Carl: It tells a story I feel most people aren’t familiar with, having young black males teach in a very affluent white world, while never making it expressly about that either. Then in tackling their personal lives, we see these three-dimensional guys navigate a pivotal moment in time from a perspective I feel mainstream audiences tend not to see portrayed.

Anthony: I feel like Frank and Lamar continues to push the envelope within the genre by presenting interesting and non stereotypical content about people of color. The fact that this show brought together so many talented creative people, from the cast and crew to the producers, who believe in the project, makes the work that much more intentional and truthful. I also think it’s pretty incredible that we got to employ many of our friends!

Sport Court

Sport Court gavel

IFC: How would you describe Sport Court to a fancy network executive you met in an elevator?
Joe: SPORT COURT follows Judge David Linda, a circuit court judge assigned to handle an ad hoc courtroom put together to prosecute rowdy fan behavior in the basement of the Hartford Ultradome. Think an updated Night Court.

IFC: How would you describe Sport Court to drunk friend of a friend you met in a bar?
Joe: Remember when you put those firecrackers down that guy’s pants at the baseball game? It’s about a judge who works in a court in the stadium that puts you in jail right then and there. I know, you actually did spend the night in jail, but imagine you went to court right that second and didn’t have to get your brother to take off work from GameStop to take you to your hearing.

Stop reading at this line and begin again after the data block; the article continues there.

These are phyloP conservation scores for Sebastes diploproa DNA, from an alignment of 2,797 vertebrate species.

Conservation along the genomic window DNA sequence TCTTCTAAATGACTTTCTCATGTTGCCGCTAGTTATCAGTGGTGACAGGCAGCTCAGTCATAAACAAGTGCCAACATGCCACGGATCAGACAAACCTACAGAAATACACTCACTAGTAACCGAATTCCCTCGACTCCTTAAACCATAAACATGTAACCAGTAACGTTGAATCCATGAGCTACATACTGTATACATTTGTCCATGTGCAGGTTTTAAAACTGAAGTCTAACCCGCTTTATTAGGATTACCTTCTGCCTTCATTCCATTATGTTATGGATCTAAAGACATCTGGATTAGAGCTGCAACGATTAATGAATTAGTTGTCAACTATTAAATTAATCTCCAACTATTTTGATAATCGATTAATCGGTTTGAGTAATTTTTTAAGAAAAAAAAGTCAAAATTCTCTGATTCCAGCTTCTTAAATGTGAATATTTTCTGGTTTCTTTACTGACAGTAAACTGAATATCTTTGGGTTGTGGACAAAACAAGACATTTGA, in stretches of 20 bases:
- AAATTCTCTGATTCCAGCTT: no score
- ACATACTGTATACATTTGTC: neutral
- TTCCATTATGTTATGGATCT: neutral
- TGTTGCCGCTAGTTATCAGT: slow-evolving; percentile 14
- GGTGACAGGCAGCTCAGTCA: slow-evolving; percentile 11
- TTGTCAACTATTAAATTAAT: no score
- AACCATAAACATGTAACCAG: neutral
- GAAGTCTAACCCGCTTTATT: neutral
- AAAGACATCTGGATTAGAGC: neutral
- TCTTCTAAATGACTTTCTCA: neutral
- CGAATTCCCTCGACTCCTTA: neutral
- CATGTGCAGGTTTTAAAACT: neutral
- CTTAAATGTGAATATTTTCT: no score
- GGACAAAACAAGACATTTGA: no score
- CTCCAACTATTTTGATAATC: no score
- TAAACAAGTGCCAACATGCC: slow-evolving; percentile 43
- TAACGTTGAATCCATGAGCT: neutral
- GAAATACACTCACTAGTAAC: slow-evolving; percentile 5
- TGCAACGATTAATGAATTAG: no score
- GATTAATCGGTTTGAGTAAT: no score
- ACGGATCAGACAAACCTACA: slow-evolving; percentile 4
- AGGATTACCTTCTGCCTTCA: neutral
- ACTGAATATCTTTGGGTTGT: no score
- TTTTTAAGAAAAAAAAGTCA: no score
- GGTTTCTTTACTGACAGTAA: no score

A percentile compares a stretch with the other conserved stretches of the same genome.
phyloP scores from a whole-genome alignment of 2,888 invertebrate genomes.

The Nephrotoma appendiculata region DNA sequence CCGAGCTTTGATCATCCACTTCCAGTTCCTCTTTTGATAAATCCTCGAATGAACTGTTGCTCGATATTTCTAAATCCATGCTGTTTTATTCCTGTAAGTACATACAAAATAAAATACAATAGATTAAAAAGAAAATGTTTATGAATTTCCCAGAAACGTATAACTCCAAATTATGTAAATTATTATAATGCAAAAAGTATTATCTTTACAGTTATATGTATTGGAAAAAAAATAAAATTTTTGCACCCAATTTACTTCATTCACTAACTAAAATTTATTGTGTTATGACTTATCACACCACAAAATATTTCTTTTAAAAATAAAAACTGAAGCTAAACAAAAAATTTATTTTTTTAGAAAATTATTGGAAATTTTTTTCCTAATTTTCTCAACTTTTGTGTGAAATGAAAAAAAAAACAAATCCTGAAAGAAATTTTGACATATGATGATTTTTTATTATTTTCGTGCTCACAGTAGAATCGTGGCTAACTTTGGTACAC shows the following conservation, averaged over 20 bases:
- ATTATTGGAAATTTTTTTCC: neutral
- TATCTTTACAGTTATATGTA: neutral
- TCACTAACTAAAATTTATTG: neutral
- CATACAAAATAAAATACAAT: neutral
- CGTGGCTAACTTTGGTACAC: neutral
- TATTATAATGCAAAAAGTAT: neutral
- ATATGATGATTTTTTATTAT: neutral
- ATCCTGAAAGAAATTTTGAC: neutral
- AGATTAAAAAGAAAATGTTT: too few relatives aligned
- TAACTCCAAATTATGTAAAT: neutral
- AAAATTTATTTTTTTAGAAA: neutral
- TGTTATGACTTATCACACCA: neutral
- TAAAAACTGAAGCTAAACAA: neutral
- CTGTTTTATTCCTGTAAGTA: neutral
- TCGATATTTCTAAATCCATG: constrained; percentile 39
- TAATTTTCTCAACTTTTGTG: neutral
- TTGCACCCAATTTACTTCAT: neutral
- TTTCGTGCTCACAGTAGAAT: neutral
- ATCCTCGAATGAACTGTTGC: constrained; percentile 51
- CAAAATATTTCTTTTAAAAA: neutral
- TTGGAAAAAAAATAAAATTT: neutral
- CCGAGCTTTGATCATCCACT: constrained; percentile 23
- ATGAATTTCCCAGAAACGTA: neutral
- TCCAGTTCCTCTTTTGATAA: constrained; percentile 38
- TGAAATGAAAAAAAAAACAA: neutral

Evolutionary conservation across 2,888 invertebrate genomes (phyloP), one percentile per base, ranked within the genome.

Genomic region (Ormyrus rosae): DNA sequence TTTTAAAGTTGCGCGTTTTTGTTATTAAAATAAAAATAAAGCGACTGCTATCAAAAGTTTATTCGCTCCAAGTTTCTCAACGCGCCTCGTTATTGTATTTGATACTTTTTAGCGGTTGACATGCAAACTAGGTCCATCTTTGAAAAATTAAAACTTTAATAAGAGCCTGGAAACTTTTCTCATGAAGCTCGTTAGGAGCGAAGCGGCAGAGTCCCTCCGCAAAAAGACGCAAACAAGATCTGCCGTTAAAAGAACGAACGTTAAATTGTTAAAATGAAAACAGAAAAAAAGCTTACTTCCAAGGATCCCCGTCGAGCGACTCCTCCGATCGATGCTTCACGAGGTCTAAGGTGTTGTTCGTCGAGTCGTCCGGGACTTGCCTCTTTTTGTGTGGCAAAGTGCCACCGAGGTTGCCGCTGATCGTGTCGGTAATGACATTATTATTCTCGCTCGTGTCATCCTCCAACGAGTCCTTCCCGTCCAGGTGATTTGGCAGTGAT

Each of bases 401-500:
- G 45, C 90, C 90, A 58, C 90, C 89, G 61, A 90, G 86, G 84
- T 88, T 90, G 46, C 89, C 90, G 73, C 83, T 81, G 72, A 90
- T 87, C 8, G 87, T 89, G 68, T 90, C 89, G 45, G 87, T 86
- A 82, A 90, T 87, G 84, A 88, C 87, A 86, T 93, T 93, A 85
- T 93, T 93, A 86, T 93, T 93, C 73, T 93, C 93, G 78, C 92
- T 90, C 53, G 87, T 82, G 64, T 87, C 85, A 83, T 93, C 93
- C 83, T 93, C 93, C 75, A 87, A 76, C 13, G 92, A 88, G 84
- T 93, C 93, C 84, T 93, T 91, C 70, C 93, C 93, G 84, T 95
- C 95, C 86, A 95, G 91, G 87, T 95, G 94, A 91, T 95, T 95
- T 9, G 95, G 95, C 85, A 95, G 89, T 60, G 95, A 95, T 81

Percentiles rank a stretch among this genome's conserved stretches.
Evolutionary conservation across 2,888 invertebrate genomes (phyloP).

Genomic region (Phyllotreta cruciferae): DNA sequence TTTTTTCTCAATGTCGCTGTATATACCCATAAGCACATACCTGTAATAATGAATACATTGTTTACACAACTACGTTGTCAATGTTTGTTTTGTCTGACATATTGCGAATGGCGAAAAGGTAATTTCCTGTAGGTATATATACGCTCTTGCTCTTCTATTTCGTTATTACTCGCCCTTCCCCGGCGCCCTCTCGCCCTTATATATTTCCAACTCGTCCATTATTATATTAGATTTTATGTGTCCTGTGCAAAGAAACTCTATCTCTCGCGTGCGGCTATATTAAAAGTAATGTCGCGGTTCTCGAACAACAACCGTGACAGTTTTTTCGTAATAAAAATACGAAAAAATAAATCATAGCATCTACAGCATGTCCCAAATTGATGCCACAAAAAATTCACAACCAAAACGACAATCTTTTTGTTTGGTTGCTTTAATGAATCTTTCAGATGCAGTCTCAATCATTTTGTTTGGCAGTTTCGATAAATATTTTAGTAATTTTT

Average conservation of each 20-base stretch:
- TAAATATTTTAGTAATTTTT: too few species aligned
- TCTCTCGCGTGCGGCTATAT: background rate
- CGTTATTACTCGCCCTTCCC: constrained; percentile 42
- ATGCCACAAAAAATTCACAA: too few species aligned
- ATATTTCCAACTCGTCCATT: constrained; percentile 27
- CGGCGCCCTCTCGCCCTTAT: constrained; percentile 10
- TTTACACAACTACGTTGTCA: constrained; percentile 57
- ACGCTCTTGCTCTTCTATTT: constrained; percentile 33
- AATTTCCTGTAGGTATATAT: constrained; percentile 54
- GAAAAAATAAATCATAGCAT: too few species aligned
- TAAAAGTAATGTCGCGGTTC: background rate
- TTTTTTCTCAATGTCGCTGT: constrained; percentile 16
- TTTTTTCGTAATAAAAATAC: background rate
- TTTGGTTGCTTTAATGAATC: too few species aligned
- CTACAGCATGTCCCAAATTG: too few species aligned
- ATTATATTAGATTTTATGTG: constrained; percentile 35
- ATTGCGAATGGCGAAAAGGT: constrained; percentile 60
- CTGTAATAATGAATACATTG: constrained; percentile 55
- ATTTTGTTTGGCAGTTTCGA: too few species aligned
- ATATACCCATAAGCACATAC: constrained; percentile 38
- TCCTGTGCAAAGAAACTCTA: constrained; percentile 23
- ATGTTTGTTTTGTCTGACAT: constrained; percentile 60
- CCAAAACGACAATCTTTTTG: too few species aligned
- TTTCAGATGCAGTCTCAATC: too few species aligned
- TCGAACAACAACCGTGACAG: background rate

IFC: Is there a method to your madness when coming up with sports fan faux pas?
Joe: I just think of the worst things that would ruin a sporting event for everyone. Peeing in the slushy machine in open view of a crowd seemed like a good one.

IFC: Honestly now, how many of the fan transgressions are things you’ve done or thought about doing?
Joe: I’ve thought about ripping out a whole row of chairs at a theater or stadium, so I would have my own private space. I like to think of that really whenever I have to sit crammed next to lots of people. Imagine the leg room!

Check out the full seasons of Frank and Lamar and Sport Court now on IFC’s Comedy Crib.

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Millennial Wisdom

Charles Speaks For Us All

Get to know Charles, the social media whiz of Brockmire.

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He may be an unlikely radio producer Brockmire, but Charles is #1 when it comes to delivering quips that tie a nice little bow on the absurdity of any given situation.

Charles also perfectly captures the jaded outlook of Millennials. Or at least Millennials as mythologized by marketers and news idiots. You know who you are.